The respective contributions of direct particle penetration vs. particle reentrainment to emissions of pulse-jet cleaned filter media were measured for needle felts of different construction, in combination with two particle materials, one free-flowing and one agglomerating. Different media conditioning protocols (including accelerated aging up to 20,000 pulses) were applied as well, in order to simulate longer-term use of the filters.
With about 96–99% of emissions per cycle, direct particle penetration was by far the dominant mechanism under all circumstances. The size distribution of emitted particles was centred narrowly around the MPPS between 0.5 and 1 µm, and tended to shift toward finer particles with progressive media aging, much like in a depth filter. The total reentrained dust mass per cycle was on the order of 10− 5 of the mass stored inside the medium. Cross-sectional analysis of a few media by electron microprobe indicates that the support scrim may act as an effective barrier to particle seepage more than to direct penetration.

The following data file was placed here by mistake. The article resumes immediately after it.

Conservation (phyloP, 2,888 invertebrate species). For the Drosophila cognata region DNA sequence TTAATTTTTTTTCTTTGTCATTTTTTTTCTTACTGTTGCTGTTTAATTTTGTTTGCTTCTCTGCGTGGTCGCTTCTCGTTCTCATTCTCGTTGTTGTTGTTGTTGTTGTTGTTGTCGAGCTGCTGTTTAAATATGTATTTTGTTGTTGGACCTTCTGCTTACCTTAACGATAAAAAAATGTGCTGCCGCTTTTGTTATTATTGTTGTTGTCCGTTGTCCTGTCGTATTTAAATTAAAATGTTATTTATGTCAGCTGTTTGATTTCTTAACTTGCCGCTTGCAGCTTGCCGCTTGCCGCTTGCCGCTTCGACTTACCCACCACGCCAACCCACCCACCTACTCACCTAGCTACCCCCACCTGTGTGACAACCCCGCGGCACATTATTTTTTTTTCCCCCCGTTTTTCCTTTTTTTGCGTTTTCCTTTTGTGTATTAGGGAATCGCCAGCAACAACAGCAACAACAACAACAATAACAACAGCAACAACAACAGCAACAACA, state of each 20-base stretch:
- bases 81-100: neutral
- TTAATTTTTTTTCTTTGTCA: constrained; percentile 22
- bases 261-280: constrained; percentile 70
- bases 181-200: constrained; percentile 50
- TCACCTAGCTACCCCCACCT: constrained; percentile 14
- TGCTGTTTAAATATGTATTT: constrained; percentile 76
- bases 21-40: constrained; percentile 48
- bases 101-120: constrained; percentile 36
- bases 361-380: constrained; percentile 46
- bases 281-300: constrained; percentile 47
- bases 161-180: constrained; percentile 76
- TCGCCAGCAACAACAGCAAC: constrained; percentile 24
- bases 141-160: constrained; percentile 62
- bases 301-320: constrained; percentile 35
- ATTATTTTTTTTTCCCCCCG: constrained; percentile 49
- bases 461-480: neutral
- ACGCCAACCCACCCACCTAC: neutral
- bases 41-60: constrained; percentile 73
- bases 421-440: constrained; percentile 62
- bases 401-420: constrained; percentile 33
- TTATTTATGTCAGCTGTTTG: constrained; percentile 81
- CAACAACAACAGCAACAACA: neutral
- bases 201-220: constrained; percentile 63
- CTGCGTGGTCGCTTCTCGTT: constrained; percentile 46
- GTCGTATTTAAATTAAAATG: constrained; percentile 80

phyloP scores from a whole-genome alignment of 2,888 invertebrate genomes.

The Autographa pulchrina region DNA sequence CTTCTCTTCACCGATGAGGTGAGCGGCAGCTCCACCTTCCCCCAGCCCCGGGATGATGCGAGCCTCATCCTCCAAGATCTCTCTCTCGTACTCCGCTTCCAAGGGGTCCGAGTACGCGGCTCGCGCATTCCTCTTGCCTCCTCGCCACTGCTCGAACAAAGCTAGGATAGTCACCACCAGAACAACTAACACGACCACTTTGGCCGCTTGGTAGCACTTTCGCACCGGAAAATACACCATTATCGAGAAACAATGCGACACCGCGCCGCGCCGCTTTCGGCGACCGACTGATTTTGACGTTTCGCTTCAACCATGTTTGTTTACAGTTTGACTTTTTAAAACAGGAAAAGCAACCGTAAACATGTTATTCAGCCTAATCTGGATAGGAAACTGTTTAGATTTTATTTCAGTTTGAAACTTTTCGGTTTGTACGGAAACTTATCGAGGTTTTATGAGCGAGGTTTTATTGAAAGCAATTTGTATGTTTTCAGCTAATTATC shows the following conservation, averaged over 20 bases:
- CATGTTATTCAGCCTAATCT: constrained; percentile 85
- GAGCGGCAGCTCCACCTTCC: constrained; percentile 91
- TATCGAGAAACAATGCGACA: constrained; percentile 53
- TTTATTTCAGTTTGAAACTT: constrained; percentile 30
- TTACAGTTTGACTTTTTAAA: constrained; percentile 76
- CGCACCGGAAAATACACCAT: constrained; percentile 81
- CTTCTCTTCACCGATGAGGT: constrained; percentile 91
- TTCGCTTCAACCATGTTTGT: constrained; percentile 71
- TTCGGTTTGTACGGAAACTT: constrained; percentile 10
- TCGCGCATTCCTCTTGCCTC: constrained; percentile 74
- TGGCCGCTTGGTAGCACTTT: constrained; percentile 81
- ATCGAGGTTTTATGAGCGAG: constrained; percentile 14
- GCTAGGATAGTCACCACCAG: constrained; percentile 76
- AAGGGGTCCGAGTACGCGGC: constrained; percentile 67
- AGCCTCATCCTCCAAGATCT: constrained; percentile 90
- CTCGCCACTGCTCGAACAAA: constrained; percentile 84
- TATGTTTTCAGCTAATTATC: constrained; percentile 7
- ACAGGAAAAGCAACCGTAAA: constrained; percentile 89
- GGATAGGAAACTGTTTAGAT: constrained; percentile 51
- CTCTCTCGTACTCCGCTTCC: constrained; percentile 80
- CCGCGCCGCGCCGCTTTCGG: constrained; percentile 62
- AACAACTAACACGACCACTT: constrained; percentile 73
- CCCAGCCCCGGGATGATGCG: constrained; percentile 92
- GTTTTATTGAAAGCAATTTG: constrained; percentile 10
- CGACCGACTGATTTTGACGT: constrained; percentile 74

The well known increase in emission level with cleaning pulse intensity can be attributed to a slowing-down or prevention of the clogging process, rather than enhanced reentrainment of stored dust. Earlier reports of increased emissions at higher filter face velocities are probably due to the redeposition of dust from the filter cake immediately after a cleaning pulse.